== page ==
The bill, however, is not dead. An 11th hour proposal by Senate Republican leader William Frist (Tenn.) calls for a nearly $114 billion asbestos trust fund for victims, in which defendant manufacturers would pay $67 billion and insurers $46 billion—$1 billion more than they agreed to originally. While insurers balked at the extra cost, they indicated their willingness to back it if Frist ensured finality; that is, no additional contingency funding beyond this baseline. He agreed to these terms, and both groups gave their support.
As CFO went to press, Frist was in the thick of meetings with labor groups to obtain their much-needed support to bring the bill to a vote. "The big hurdle remains labor and the trial lawyers," says Robert Hartwig, chief economist at the New Yorkbased Insurance Information Institute. "Labor does have a sympathetic ear to this, since they've seen thousands of union members lose their jobs as companies impaired by asbestos go out of business. But they may not budge on the loss of contingency funding. As for the trial lawyers, they have no vested interests and won't support asbestos liability in any form."
Meanwhile, medical-malpractice reform has run out of chances. Although legislation passed the House of Representatives, a Senate version (S.11, the Patients First Act of 2003), which like the House bill calls for a $250,000 cap on noneconomic damages in medical-malpractice claims, was blocked by a filibuster and stalled. Although both bills stipulated that patients harmed by a doctor's negligence would receive 100 percent compensation for their economic losses, the damages cap did in the Senate version. "The cap became a significant impediment and was strenuously opposed by labor groups and the trial attorneys," says Paul Smith, executive vice president at Willis Group Holdings.
Hartwig concedes that federal malpractice-liability reform is "currently dead in the water. We are, however, seeing significant reforms enacted in individual states. West Virginia, Arkansas, and Idaho have passed noneconomic caps over the loud objections of the trial bar. It shows that when it's doctors versus lawyers, in some states doctors win."
Rochman, for one, expects medical-malpractice reform to be revived nationally next year. "It's an appealing campaign issue," she says, "and the President has put some White House clout behind the bill." Rochman is also hopeful that the U.S. Supreme Court's April decision to disallow a $145 million punitive-damages award against State Farm Mutual Automobile Insurance Co. will provide ammunition to impose noneconomic caps in other liability arenas. "We're getting to the point where as a society we're realizing there is a limited amount of resources going around, and we have to draw distinctions and prioritize who is worthy of compensation," she says.
Head of the Class
The industry's one bright hope for federal tort reform is class-action legislation, which passed the House of Representatives in June. A similar version of the so-called Class Action Fairness Act, which would make it easier to get class actions into federal courts, where judges often put the interests of the class members ahead of those of trial lawyers, is now in the Senate.
"This is the one with the best chance of passing at the federal level," says Hartwig. "Among other things, the bill would reduce the abusive practice of forum shopping, where plaintiffs' attorneys form classes of individuals with dubious injuries who have essentially suffered no economic damage and find a sympathetic venue that is likely to hear the case and grant in favor of the plaintiffs. While class actions make sense intuitively, they have been perverted by the trial bar to the point where they do more harm than good. The lawyers often rake in millions, while the class members receive coupons for products or a couple dollars and change."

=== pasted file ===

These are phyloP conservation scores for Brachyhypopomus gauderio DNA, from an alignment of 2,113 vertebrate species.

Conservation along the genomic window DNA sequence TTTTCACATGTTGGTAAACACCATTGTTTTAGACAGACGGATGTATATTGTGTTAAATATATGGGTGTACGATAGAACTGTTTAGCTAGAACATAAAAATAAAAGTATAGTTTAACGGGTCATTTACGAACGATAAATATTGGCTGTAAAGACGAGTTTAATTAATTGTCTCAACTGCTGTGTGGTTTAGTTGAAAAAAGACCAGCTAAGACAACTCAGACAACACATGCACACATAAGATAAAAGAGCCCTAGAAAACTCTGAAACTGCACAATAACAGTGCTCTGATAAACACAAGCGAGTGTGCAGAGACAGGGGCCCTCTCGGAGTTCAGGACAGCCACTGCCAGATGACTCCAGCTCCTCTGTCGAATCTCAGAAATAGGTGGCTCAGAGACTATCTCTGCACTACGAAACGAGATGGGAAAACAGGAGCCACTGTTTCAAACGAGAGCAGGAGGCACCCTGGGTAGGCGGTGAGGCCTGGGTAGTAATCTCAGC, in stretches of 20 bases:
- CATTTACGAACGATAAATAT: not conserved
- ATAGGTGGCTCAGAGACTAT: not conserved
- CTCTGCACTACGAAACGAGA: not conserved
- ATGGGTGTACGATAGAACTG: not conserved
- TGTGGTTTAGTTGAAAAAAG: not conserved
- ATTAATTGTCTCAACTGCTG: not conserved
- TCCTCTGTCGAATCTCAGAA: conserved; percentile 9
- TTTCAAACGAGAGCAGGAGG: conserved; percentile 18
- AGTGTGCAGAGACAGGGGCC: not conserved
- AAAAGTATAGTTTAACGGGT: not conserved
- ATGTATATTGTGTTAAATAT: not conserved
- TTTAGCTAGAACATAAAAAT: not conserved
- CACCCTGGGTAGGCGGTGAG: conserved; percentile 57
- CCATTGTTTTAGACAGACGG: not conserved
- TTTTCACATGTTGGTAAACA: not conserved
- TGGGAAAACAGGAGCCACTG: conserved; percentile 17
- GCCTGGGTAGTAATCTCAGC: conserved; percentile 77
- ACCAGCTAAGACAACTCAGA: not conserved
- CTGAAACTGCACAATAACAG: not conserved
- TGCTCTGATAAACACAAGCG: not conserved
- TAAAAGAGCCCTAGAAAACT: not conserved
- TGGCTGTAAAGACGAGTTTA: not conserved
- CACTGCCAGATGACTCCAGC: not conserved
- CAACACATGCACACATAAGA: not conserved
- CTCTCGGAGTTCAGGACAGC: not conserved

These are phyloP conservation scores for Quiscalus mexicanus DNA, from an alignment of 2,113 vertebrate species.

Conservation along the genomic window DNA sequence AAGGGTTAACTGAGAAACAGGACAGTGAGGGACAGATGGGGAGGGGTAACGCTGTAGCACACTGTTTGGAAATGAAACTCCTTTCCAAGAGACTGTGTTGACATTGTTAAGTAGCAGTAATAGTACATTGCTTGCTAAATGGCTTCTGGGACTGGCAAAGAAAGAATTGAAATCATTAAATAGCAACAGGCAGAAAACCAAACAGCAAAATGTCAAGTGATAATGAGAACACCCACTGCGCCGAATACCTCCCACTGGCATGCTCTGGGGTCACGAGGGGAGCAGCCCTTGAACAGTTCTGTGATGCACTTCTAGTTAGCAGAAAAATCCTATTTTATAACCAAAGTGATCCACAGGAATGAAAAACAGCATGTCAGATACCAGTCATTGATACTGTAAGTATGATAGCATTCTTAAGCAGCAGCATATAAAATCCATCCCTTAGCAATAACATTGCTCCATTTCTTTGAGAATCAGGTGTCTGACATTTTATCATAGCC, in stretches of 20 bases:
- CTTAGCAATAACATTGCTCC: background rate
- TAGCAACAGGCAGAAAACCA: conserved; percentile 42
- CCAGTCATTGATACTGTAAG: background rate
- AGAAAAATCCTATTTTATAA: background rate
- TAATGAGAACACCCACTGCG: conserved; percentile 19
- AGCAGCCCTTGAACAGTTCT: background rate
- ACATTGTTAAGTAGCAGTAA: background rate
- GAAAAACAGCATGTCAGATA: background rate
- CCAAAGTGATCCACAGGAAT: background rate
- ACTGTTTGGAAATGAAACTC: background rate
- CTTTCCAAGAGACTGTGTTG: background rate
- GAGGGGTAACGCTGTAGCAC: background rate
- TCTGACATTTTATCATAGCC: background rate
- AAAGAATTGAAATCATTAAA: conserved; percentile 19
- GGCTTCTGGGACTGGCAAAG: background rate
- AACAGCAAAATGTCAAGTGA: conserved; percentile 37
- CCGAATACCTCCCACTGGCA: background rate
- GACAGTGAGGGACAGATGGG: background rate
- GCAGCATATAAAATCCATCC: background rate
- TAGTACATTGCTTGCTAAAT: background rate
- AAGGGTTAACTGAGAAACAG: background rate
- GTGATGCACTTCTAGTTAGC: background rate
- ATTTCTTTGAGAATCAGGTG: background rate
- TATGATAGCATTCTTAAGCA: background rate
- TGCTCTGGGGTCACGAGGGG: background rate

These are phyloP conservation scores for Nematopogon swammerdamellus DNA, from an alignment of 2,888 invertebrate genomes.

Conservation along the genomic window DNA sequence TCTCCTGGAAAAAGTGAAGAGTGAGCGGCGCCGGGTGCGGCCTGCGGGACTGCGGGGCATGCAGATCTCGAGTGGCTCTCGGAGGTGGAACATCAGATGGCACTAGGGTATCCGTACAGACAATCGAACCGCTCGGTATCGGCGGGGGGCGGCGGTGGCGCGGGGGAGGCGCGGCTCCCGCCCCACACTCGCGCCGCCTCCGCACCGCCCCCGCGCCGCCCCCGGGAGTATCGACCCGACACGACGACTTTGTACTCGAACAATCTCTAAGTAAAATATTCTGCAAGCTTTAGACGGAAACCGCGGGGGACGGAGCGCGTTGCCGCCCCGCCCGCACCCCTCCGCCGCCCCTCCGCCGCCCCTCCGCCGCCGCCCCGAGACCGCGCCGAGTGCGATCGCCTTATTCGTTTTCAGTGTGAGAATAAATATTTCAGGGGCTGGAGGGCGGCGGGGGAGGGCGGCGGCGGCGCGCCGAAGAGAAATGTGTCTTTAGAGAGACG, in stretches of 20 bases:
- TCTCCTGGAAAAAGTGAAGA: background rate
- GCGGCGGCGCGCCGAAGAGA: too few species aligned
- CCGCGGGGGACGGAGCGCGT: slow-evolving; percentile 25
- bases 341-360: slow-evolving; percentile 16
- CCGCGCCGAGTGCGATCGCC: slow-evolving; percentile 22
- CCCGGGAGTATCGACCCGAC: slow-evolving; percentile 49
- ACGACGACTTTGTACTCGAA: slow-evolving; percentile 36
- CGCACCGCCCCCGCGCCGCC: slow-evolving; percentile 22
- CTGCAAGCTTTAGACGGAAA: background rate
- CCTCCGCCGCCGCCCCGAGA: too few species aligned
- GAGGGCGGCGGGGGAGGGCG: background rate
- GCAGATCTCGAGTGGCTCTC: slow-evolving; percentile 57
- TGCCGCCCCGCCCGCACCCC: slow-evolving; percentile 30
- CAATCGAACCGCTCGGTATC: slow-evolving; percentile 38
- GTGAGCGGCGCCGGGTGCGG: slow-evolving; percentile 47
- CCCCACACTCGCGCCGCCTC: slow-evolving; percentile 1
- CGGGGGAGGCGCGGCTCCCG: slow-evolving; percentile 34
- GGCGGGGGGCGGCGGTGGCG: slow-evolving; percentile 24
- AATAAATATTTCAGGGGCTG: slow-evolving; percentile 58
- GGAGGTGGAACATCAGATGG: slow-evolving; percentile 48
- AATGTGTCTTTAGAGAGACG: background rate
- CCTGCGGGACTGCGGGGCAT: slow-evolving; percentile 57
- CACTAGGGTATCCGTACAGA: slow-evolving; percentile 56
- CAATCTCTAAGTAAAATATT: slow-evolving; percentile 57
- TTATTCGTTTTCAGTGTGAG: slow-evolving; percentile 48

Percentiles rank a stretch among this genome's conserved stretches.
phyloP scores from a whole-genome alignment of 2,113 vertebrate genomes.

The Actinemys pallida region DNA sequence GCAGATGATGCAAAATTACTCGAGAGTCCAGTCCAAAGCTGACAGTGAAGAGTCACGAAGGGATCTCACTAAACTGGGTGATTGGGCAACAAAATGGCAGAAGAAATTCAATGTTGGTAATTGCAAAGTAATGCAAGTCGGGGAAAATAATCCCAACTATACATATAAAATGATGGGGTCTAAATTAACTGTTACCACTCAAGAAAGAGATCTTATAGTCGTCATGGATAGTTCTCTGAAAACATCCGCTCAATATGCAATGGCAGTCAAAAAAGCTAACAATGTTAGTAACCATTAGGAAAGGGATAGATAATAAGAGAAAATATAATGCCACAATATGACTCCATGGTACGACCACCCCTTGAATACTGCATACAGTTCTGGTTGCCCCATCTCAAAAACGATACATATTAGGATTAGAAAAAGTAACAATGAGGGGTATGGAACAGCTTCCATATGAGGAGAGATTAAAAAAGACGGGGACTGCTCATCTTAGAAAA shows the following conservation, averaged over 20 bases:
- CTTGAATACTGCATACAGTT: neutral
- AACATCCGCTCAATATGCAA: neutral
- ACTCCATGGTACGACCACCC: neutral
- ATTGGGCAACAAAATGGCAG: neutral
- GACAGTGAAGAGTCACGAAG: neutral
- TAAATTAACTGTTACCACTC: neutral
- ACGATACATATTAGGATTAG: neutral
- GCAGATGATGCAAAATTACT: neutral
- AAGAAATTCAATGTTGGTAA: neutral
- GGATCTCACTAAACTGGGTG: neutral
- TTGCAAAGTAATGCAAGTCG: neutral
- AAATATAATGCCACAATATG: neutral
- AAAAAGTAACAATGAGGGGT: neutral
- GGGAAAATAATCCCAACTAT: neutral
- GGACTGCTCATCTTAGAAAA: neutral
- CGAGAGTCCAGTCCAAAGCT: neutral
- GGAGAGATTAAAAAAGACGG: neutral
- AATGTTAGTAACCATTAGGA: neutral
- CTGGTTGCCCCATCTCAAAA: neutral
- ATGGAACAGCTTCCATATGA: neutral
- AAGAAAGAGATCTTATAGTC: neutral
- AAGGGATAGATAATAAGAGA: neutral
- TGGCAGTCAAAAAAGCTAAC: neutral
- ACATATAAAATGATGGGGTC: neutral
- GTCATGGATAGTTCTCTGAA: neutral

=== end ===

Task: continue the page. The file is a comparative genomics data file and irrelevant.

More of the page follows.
Plaintiffs' attorneys bristle at such charges. "The civil-justice system in the United States...not only is laudatory, it's the envy of the world," asserts David Boone, past president of the Georgia Trial Lawyers Association and a partner at Boone & Stone, in Atlanta, who adds that "we must have an unfettered system for holding wrongdoers responsible and accountable for their actions. If that results in higher insurance premiums, then that should serve as an incentive for companies to make their products safer and for doctors to be more careful."
Even some high-ranking insurance executives agree that victims must not be shoved aside in the zeal to effect meaningful civil-justice reforms. "I've been a runner for 28 years, and if I were to be hit by a car and require the amputation of my leg, I would not want my case to be limited to my economic losses and $250,000 for pain and suffering," says Dennis Connolly, a managing director at Marsh Inc. "The pain and suffering may not be that severe physically...but in terms of the emotional impact, well, my whole life would change."
As insurers pack up their lobbying kit, Chubb's Degnan is pessimistic that tort reform will receive the same attention in the future. "Next year is a Presidential election year, and that is unlikely to produce any controversial legislation," he says. "It's either this year or maybe 2005."
But Post of Fireman's Fund says tort reform will not fade away. "Some people believe the industry had a rare window of opportunity to effect reform this year, and that window is either shutting or has closed," he says. "I'm not among them. Insurance is the oil for the engine of this economy. If more insurers pull up stakes or go out of business, the oil drains out and the economy sputters. My sense is that the American public, as it becomes more apprised of the legal system's inequities, will insist on a system that provides appropriate financial recourse to victims, does not impose undue burden on corporations and insurers, and limits the transactional costs involved."
Russ Banham is a contributing editor of CFO.
Where the tort dollar goes.
% of Tort Dollar
|Awards for noneconomic loss||24%|
|Awards for economic loss||22%|
|Claimants' attorney fees||19%|
|Source: Tillinghast-Towers Perrin|